Since we had an ambitious schedule, we left there around noon, grabbing quick takeaway lunches from the Tower’s snack counter. We hopped on the tube to St. Paul’s, but when we got there, it looked like there was a wedding about to happen, so we decided against taking a tour. Back on the tube, this time headed for Westminster Abbey. We spent at least an hour in there…probably more than that. I was particularly in awe of Elizabeth I’s tomb, the tomb of Mary, Queen of Scots, and Poets' Corner. It really is a magnificent graveyard. You almost forget that it’s a cathedral though because it is so mired down in sarcophagi and memorials – more than any other cathedral I’ve seen. But it’s so fascinating to see them all. I almost stepped on Charles Darwin’s grave. He’s buried under the floor. You can’t walk in there without stepping on someone’s resting place.

We had a 4:30 appointment at the London Eye, so we left around 3:30 or so and walked across the bridge to get there (it’s directly across from the abbey – Parliament). We got there way early and we were ushered into a waiting room to await our tour guide that we paid a bit extra to have. We got a private car with her (along with the few other people who paid extra for the tour guide) and had a really cool half hour ride with a bird’s eye view of all of London’s sights. Very very cool. Seeing Downing Street (the prime minister’s residence) from high above was particularly interesting, because it doesn’t look nearly as impressive on the ground as it does from the sky. I have to admit that I was skeptical about the London Eye. In my humble opinion, it’s an eyesore next to the grandeur of all of London’s great landmarks. But it is an awesome way to see the city.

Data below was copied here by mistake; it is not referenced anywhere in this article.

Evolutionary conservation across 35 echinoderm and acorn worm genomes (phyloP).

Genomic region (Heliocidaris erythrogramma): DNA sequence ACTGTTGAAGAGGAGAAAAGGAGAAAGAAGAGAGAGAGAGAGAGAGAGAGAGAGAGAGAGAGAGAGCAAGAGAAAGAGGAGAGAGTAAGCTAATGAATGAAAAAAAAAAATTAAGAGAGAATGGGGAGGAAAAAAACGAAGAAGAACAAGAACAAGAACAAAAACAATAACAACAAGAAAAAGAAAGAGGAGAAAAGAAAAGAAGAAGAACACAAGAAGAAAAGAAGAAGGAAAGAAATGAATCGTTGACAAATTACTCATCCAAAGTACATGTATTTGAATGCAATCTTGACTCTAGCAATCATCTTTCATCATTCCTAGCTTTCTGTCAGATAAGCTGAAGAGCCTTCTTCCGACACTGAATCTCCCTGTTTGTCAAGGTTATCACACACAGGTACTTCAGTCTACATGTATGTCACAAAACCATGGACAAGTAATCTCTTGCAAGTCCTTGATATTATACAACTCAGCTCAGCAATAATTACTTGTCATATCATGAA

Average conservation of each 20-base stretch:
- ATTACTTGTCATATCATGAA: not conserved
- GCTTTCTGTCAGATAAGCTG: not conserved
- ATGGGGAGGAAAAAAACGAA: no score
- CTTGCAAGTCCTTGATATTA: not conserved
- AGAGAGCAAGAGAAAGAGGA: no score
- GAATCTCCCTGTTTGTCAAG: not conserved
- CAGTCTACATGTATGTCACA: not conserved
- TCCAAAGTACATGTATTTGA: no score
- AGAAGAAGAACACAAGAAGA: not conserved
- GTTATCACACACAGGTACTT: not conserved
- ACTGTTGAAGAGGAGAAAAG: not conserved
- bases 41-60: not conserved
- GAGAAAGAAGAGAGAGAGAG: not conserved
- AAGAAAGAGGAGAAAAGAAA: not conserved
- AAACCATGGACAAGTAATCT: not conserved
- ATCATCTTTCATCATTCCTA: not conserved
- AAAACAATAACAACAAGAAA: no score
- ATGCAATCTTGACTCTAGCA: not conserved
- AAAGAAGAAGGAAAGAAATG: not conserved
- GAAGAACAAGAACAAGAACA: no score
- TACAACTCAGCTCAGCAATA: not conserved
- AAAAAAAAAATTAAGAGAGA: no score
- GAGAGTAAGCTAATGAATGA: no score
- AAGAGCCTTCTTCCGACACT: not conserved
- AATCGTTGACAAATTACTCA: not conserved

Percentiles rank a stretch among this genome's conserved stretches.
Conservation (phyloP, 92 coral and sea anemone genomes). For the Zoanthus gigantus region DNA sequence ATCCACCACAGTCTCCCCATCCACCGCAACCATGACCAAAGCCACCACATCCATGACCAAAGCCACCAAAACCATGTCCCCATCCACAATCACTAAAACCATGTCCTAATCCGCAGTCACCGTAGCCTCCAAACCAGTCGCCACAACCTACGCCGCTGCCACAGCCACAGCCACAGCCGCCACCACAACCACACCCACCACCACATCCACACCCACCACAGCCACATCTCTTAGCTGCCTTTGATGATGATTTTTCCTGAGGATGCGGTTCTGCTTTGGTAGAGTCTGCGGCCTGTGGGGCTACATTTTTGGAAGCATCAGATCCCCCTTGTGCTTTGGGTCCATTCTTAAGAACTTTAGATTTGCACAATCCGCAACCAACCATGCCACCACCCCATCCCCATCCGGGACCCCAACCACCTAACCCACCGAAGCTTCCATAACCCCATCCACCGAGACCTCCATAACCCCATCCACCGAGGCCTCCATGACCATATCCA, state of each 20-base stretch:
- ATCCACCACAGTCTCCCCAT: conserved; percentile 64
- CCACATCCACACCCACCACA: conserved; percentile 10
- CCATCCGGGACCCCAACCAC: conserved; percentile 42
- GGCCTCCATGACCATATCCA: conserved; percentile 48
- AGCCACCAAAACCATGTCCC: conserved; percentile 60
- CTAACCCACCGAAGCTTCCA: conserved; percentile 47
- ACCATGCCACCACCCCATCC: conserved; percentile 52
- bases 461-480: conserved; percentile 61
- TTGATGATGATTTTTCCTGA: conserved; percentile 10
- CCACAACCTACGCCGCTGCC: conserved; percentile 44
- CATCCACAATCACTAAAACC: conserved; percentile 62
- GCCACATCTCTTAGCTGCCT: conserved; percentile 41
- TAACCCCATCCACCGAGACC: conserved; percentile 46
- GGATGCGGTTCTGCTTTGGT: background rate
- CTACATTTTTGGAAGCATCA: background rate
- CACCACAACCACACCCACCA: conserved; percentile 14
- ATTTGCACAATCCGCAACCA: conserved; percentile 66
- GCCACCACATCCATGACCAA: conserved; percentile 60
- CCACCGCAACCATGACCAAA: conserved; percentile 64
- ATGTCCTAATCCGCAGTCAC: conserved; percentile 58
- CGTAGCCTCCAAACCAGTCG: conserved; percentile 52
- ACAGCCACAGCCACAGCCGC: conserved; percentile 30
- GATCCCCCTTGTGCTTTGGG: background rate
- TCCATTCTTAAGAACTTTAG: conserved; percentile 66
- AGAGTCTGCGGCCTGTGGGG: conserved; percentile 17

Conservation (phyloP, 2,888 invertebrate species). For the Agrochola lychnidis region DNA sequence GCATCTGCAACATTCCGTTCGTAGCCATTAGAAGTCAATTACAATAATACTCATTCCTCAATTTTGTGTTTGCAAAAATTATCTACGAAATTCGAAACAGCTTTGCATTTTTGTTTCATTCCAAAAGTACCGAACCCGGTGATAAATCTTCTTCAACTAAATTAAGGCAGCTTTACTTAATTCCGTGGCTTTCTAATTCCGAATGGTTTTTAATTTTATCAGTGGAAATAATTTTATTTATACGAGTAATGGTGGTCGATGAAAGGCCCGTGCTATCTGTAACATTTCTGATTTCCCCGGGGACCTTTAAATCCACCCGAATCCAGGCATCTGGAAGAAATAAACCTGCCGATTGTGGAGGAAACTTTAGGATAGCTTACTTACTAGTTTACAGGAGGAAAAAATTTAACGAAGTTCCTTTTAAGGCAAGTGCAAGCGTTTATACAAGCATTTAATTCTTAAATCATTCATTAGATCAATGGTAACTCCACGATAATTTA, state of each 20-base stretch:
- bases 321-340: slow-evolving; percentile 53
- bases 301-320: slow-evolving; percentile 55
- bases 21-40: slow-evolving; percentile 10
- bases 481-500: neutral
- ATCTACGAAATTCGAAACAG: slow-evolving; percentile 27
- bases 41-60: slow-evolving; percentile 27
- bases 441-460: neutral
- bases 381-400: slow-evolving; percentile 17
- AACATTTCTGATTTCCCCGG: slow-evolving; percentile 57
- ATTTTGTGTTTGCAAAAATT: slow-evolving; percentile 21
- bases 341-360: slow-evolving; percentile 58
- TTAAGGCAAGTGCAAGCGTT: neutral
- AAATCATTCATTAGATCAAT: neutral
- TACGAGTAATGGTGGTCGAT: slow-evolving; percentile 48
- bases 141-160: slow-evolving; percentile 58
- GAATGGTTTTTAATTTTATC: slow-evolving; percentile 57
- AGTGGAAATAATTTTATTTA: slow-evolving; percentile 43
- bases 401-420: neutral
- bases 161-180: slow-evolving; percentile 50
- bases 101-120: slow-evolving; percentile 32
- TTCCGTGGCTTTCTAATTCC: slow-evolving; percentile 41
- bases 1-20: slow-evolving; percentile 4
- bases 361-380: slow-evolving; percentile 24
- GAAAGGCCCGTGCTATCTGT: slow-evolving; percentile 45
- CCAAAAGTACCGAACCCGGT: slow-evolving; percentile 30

We capped off our night by having dinner at The Anchor Bankside, a pub that was once the haunt of Shakespeare, Samuel Pepys, and Dickens. We had a nice dinner there and stayed and had drinks as the skies darkened and the London skyline lit up. After having our fill of beer and cider, we walked along the banks of the Thames for awhile, enjoying the beautiful views, the buskers performing in the streets, and the beautiful weather. What a fantastic ending to our trip.

Sunday, August 28

We had said goodbye to Kim and Dennis the night before, since they had a very early wake-up call to move on to their next destination (Stratford-Upon-Avon…*jealous*…I’ve been there before and I loved it so much). Lance and I didn’t have our flight back to Eindhoven until 5, so we had a leisurely morning at the hotel. Then we checked out and took the tube to Liverpool Street Station, which is where we needed to catch the train for the airport. But we hung out there for awhile, had lunch, and attempted to spend some of the pounds we had left. At 1, we took to train to the airport and then spent more money there. I bought a bunch of books and magazines, so I have plenty of reading material to last me awhile now.

As we were arriving in Eindhoven, I was very excited to see the British Royal Air Force Red Arrows lined up on Eindhoven’s tarmac. I saw them perform last year when Lance and I were at RAF Waddington near Lincoln, England for an air show. They are impressive.